Cards that become better in W/B Life Gain:

Mythic/Rare

Uncommon

Common

What’s cool about this archetype in particular is that there are far more enablers and payoff than I listed, meaning that there are a lot of go-to cardss.

Cards that become worse:

Cards that trade easily for little or no value, like:

W/R Go Wide

W/R Go Wide is an aggressive R/W deck that uses aggressive creatures and removal to get early damage in, tokens to go wide, and then finish the game with cards like Inspired Charge or Trumpet Blast.

The trick is to get a solid number of enablers to these “overrun” effects before you choose to include more than a few, because they are quite narrow and inefficient if you’re not actually going to have a large board. They are also terrible once you’re behind. Trumpet Blast literally reads “attacking creatures.” I’ll confess that I’ve won more than once from my opponent casting it defensively in previous Limited formats. So make sure that you have a good enough curve with plenty of 2-drops.

Since the ceiling is high from the payoff cards but the floor is so low, it’s important to not only make sure to stay proactive and have the right pacing, but also to have tons and tons of creatures. Playing 18 is definitely not out of the question.

Cards that become better in W/R Go Wide:

Mythic/Rare

Uncommon

Common

Cards that become worse:

Anything too reactive or defensive, like:

W/G Auras

W/G Auras is one of the least synergistic archetypes because there are just not a lot of options for the color combination. The few things it does have combine with Auras, but most of them are green, with white offering only a few additions.

Satyr Enchanter and Druid of Horns both grant you some pretty great value whenever you enchant them. Knightly Valor even makes its own value. Vine Mare has hexproof, making it a safe place to build your own mythic rare. Those are all obvious. But there are slightly more subtle ways to synergize with Auras like Oakenform or Blanchwood Armor.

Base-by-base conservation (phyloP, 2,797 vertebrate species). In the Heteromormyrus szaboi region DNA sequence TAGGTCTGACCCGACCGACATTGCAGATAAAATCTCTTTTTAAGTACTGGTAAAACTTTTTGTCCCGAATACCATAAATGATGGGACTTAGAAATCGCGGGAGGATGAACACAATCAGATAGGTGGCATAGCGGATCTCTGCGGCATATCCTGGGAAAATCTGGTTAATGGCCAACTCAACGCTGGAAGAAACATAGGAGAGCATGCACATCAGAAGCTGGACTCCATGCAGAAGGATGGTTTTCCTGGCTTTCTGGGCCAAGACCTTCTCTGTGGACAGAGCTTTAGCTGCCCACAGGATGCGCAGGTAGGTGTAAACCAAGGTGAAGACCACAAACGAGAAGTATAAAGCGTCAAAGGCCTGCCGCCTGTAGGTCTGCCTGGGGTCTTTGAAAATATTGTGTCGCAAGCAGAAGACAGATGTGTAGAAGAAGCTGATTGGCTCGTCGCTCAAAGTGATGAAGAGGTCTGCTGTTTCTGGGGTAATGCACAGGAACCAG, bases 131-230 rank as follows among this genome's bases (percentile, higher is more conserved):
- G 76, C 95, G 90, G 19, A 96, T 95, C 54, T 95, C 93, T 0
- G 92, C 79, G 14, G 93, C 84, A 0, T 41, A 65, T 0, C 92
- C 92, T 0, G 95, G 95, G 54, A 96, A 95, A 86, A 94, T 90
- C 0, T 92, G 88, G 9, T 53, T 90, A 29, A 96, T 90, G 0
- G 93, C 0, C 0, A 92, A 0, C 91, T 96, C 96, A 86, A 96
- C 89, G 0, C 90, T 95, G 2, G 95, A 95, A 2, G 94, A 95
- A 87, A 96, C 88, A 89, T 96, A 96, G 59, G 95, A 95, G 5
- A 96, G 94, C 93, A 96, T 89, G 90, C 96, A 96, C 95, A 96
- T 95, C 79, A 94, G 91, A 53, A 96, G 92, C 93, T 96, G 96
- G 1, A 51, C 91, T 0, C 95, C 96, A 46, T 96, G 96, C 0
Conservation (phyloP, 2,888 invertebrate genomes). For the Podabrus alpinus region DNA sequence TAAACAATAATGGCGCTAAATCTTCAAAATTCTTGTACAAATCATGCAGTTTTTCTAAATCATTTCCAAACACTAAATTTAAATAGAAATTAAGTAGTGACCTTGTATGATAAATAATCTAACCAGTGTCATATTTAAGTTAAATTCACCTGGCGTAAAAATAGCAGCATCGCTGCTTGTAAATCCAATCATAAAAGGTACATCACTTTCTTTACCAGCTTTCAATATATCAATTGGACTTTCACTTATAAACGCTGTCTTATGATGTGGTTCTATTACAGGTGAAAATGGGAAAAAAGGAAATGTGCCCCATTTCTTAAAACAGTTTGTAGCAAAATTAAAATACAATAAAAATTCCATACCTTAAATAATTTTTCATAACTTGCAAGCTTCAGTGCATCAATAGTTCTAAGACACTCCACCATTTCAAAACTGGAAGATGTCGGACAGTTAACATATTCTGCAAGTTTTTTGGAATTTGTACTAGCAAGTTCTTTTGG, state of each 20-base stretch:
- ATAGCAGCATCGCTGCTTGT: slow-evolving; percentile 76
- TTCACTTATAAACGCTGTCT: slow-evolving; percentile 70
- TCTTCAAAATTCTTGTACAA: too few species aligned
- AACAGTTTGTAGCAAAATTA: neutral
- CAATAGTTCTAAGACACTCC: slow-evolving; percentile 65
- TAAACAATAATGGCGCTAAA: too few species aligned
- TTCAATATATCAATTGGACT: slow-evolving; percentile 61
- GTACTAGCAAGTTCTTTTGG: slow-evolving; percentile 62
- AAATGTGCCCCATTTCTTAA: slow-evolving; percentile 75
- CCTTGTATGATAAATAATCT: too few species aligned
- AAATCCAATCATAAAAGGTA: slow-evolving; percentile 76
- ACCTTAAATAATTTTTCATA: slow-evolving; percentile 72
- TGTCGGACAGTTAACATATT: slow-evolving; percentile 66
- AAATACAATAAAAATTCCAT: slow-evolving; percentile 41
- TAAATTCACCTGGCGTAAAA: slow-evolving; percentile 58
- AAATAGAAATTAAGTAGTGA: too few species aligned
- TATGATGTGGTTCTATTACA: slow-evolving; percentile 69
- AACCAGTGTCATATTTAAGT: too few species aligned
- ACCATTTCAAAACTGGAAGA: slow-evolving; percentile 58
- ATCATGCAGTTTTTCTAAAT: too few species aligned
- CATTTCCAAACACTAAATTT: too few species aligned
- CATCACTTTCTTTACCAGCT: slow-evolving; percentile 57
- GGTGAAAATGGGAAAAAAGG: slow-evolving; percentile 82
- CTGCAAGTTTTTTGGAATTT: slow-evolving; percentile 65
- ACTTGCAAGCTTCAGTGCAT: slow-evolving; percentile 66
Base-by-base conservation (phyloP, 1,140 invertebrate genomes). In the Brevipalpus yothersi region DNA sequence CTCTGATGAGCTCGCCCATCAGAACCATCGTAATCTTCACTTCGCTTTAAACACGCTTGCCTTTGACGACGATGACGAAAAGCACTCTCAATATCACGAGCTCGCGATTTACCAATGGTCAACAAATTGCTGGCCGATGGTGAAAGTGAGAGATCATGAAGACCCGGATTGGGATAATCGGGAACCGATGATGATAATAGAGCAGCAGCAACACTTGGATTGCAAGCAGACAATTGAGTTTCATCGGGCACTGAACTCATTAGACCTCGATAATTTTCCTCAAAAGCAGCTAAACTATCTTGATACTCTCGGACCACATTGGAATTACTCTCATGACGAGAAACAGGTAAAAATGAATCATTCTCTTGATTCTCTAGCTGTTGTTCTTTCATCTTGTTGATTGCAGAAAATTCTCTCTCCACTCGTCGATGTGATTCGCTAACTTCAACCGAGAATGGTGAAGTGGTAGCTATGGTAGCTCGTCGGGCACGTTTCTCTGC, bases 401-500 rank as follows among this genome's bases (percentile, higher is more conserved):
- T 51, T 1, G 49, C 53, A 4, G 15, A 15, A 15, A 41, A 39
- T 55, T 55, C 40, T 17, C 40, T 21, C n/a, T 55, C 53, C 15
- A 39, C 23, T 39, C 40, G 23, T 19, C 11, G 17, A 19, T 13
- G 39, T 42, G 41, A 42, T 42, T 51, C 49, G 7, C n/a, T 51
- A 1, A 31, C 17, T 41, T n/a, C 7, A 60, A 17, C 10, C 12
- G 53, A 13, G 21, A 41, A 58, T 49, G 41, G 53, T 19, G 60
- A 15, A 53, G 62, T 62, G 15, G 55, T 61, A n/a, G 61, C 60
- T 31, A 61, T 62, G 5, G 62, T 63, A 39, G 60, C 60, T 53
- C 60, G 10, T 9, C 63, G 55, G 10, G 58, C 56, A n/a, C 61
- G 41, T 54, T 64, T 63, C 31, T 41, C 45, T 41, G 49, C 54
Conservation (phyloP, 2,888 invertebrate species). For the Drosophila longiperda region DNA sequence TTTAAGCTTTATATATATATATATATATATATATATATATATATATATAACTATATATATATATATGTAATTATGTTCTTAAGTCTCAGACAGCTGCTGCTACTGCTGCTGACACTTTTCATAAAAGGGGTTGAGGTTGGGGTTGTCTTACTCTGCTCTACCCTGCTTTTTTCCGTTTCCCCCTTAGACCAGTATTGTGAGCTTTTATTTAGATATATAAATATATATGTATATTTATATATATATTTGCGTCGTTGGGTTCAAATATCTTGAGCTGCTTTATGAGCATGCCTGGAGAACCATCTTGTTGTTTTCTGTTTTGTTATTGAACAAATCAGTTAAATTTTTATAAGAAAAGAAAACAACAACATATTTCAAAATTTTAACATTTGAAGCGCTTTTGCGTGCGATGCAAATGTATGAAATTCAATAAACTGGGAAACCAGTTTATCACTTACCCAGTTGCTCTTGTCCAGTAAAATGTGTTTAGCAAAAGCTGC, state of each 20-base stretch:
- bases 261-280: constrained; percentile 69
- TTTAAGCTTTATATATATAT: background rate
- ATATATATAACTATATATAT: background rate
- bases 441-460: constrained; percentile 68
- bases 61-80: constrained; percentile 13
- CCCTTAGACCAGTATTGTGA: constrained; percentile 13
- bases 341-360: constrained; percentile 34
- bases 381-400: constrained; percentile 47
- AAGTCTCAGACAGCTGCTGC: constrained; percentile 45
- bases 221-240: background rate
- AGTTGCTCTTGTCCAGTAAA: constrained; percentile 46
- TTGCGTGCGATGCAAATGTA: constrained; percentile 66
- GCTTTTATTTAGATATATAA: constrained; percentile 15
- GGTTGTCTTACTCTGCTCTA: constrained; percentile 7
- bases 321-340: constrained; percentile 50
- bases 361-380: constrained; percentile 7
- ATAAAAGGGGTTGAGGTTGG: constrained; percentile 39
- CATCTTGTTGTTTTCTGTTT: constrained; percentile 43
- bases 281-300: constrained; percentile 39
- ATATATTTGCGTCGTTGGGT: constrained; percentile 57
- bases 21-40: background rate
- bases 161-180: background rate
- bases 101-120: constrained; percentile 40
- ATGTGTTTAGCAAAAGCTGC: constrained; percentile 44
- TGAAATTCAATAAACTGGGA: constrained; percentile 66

One of them is to put it on an early vigilance creature like Greenwood Sentinel or Militia Bugler. That way, it’s not only hard to block, but your opponent can’t attack back and may create enough value in sheer life total difference to offset the potential downside of being dealt with later. The same goes for lifelink.

Another way to make Auras more valuable is if you have enough creatures that require dealing with, like creatures evasion or a powerful ability, like Mentor of the Meek. Not only can you slam it on an evasive creature to close game faster, but enchanting a 2-drop that stopped being relevant can put more pressure on their removal.

Ways to create card advantage are also pretty good in this archetype, like Rhox Oracle or Militia Bugler, because there’s a good chance you’ll get 2-for-1’d a couple of times, and being able to rebuild is important. Also, it helps you come back from mulligans, given the awkwardness of Auras in a six-card hand.

Cards that become better in W/G Auras:

Mythic/Rare

Uncommon

Common

Cards that become worse:

Creatures with low toughness, defensive creatures, ramp spells, or cards trying to go wide, such as:

In the upcoming article series, I’ll continue to go through each archetype, bit by bit, and I hope you enjoy it and that it helps you become prepared for the upcoming GPs and online tournaments to come!